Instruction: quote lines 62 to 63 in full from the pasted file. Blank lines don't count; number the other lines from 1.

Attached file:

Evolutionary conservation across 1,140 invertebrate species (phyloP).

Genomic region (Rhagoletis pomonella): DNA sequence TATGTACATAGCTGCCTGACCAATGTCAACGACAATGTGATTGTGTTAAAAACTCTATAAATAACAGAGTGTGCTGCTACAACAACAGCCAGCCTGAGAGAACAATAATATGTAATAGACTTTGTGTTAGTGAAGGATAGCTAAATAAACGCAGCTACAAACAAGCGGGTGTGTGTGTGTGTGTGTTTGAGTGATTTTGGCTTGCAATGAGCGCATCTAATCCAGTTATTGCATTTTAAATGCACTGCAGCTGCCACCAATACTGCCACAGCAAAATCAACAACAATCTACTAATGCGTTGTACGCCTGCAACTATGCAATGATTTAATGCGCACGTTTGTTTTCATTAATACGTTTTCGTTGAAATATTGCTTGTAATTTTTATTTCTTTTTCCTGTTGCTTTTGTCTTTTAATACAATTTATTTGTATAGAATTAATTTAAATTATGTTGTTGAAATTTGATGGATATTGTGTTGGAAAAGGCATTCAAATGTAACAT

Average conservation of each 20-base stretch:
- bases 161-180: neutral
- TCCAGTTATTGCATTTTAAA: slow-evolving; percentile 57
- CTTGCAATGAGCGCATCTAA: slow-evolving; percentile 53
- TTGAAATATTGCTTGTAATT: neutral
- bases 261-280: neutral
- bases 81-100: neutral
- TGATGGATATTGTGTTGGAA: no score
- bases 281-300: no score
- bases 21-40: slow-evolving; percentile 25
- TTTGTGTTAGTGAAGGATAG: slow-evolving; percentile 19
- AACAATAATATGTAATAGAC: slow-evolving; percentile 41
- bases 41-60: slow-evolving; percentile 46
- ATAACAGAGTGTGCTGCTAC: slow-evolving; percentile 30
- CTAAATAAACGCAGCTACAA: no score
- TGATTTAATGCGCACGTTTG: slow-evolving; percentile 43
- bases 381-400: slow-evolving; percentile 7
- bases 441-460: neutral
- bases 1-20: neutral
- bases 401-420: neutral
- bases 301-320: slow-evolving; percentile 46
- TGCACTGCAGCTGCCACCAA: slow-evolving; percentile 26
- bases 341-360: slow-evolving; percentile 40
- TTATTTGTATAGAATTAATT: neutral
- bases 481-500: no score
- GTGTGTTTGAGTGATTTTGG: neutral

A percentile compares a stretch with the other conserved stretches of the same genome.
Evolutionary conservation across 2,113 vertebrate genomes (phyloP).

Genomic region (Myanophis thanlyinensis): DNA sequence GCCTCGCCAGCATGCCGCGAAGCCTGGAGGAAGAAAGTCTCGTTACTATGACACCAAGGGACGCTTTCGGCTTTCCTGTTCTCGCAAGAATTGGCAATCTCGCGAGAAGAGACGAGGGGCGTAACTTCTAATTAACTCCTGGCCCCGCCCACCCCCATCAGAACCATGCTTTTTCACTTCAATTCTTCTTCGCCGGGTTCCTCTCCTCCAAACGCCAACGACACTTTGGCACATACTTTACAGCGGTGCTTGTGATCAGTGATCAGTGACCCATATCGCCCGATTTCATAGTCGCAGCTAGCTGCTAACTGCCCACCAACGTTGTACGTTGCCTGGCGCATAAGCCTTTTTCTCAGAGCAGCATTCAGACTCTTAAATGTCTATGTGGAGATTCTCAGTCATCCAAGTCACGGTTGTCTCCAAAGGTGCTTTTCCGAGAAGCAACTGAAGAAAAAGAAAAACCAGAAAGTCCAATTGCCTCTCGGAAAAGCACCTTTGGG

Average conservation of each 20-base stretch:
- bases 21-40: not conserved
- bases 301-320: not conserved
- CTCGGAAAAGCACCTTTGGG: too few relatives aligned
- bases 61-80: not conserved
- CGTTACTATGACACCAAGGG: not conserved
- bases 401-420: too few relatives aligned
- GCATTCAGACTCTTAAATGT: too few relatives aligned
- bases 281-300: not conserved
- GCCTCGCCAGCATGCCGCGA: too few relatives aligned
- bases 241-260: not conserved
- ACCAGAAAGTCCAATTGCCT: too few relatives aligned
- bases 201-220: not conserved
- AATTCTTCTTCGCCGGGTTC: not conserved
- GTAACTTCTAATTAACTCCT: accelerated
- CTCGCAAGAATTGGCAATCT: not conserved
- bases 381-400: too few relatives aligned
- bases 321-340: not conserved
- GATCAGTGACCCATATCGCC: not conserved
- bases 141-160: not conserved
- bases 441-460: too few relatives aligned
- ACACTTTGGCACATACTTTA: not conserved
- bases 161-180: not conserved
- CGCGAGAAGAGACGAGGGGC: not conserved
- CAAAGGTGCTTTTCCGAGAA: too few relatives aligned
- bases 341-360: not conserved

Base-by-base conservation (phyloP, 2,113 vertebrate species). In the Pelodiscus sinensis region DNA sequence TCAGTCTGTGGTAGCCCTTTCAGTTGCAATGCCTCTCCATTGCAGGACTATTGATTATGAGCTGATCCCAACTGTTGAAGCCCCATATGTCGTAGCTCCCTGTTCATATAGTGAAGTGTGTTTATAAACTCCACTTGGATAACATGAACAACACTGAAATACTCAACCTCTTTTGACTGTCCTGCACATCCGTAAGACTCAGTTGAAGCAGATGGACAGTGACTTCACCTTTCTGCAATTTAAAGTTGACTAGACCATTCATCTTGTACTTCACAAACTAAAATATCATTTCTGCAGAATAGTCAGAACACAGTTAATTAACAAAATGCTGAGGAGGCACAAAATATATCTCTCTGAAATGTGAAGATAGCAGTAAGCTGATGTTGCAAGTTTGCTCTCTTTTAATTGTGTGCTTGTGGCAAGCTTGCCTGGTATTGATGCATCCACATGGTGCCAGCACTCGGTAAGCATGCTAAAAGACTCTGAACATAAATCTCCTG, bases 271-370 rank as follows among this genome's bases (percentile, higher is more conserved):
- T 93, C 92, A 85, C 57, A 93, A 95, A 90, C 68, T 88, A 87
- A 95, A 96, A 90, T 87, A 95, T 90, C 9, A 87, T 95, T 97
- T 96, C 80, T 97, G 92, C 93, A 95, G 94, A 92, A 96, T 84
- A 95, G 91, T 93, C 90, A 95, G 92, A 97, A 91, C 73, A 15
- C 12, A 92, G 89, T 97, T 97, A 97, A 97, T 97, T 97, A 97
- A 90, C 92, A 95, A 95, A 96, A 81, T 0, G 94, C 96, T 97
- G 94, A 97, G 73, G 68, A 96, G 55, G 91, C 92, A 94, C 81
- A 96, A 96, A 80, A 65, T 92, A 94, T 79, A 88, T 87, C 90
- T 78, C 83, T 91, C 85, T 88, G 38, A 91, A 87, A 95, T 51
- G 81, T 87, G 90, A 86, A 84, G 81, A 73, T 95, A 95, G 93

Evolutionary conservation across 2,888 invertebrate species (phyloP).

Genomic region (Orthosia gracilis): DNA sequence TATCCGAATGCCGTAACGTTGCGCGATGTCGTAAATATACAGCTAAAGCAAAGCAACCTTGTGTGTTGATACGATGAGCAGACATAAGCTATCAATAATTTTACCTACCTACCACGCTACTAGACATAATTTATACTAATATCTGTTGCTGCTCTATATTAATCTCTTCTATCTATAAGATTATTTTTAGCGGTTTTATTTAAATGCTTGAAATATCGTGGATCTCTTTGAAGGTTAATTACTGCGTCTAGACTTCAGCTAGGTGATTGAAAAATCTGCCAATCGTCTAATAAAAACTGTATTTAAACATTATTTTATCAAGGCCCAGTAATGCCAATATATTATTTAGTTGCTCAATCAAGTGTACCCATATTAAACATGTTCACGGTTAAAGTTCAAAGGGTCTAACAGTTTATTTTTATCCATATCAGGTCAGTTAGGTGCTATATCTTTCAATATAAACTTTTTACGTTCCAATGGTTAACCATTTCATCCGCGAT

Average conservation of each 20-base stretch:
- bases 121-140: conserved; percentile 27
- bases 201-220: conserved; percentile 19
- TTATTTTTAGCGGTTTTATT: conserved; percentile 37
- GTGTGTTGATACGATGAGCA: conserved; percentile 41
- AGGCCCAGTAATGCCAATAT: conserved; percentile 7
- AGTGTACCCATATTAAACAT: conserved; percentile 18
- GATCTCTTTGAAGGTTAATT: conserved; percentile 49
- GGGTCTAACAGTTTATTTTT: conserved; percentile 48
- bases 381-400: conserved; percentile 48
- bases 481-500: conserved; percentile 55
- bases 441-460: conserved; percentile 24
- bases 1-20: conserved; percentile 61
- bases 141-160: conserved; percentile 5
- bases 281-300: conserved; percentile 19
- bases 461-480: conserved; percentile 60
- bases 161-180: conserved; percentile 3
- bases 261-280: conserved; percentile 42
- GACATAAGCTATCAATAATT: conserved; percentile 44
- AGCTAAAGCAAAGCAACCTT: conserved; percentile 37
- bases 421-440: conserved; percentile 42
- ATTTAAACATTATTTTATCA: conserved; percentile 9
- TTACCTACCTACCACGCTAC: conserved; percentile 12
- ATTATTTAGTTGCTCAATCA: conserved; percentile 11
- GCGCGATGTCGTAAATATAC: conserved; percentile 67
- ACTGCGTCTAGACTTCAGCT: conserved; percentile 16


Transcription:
- A 95, G 91, T 93, C 90, A 95, G 92, A 97, A 91, C 73, A 15
- C 12, A 92, G 89, T 97, T 97, A 97, A 97, T 97, T 97, A 97